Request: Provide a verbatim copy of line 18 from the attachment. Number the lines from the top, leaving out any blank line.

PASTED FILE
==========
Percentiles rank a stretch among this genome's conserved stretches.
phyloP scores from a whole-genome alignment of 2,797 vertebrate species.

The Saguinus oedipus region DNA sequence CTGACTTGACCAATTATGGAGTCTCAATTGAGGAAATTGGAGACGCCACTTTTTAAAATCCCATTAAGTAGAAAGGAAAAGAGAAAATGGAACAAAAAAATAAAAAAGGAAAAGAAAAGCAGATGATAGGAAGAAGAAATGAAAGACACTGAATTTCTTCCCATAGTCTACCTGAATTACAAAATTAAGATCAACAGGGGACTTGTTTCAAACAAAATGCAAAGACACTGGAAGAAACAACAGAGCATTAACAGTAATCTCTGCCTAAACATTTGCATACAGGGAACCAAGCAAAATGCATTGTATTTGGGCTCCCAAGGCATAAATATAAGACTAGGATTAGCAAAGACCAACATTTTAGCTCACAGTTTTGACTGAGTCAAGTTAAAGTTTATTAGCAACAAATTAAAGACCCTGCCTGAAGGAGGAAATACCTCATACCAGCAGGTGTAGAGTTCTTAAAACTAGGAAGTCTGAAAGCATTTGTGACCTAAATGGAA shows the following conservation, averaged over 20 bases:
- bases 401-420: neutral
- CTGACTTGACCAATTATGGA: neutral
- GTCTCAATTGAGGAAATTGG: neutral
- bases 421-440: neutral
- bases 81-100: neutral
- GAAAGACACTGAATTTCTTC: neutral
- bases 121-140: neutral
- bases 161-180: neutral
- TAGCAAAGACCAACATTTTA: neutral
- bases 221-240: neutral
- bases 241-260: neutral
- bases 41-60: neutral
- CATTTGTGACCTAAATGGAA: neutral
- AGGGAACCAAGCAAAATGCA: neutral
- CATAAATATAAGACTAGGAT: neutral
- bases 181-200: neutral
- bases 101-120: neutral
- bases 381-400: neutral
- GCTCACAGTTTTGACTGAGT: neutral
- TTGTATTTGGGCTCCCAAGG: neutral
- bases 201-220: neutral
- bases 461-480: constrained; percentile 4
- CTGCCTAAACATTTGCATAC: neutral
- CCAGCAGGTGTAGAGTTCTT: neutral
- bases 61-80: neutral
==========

- CATAAATATAAGACTAGGAT: neutral